England wing Jonny May admits he felt uncomfortable pulling on the Lions jersey last week knowing that he has yet to earn it.
Every member of Eddie Jones’ squad had a photo taken in the famous red shirt at St George’s Park last Wednesday in the event they are selected by Warren Gatland for this summer’s series against South Africa.
It is a ritual undertaken by all home unions at the start of the Guinness Six Nations, but May refuses to allow himself to dream of embarking on a first Lions tour when England’s title defence begins against Scotland on Saturday.
Even with Gatland present at Twickenham, the Gloucester wing will focus only on Scotland.
“It’s just strange. You haven’t earned it yet or got there, but you are trying the kit on. It’s weird. I don’t really like doing that,” the Gloucester wing said.
“But you get it done and try to get back to what you’re doing, which at the moment is trying to play for England, getting better and preparing for a Test match.
“It’s human nature to want things. Of course what a lovely thought that is, it would be a dream come true to go on a Lions tour. It’s something you dream of doing as a kid. Of course you want to be a part of that.
“But at the moment I don’t have the luxury of drifting off into that nice thought because I’ve got to come back to the now.”
May provided the highlight of the Autumn Nations Cup by scoring a breathtaking solo try against Ireland that started inside his own 22, but the 30-year-old rejects the idea of being a showman.
“I am not an entertainer. I am a rugby player. It’s funny really. Just like with the Lions, it is human nature to want things,” he said.
“Who wouldn’t want to go out at Twickenham and score a world class try for your country? Who wouldn’t want to go on a Lions tour? Who wouldn’t want to dream big and want great things? That’s human nature.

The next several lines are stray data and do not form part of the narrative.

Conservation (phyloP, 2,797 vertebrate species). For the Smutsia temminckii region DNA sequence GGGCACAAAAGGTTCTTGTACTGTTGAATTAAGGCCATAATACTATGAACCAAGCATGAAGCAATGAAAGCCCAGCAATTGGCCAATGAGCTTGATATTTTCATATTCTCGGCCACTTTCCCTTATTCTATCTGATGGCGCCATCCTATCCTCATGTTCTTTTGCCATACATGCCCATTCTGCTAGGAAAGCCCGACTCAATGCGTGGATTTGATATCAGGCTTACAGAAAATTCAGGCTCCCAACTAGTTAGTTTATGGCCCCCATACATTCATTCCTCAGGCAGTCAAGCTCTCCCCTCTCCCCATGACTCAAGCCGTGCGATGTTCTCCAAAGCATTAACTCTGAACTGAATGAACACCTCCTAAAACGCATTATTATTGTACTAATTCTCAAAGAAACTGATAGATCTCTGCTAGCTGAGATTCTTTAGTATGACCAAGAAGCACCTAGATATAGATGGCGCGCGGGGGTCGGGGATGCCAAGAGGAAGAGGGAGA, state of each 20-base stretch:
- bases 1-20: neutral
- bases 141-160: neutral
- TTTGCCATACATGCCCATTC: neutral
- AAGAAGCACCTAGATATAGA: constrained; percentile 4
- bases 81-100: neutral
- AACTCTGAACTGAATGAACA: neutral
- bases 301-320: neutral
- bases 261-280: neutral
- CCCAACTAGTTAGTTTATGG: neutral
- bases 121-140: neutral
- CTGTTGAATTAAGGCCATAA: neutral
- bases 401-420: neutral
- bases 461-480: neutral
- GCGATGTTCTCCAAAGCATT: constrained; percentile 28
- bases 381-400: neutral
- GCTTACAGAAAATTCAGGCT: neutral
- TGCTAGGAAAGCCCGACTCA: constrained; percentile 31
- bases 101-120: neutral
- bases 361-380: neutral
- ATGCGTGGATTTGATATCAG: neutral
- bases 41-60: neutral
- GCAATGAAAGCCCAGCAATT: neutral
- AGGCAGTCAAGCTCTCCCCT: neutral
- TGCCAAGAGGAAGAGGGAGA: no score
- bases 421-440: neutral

“But at what point do these thoughts become distractions? They do because it takes you out of the moment. It takes you out of focusing on your job.
“It can lead to disappointment, distraction, frustration. That is a battle everybody in life has. That is no different for me being a rugby player.”
“Of course I would like to have exciting moments, great moments, memories, but the circumstances and the variables often dictate that to me. I can’t control those things.”
May has been performing drills in camp with skills coach Ed Robinson, who has been plucked from relative obscurity at Jersey Reds to become part of England’s management staff for the Six Nations.
Robinson, son of former England head coach Andy, admits he thought it was a prank when Jones offered him the temporary role after acting as his mentor for the last year.
“Two weeks ago, out of the blue, I had a text from Eddie saying ‘call me’. I called him and I flew the next day,” Robinson said.
“I asked him if it was a joke! I was in the shower actually. I’d just come out of the shower, ready to go to the office.
“Eddie’s been awesome in mentoring me. I would send him an idea and he would give me great feedback to go and make it better.”
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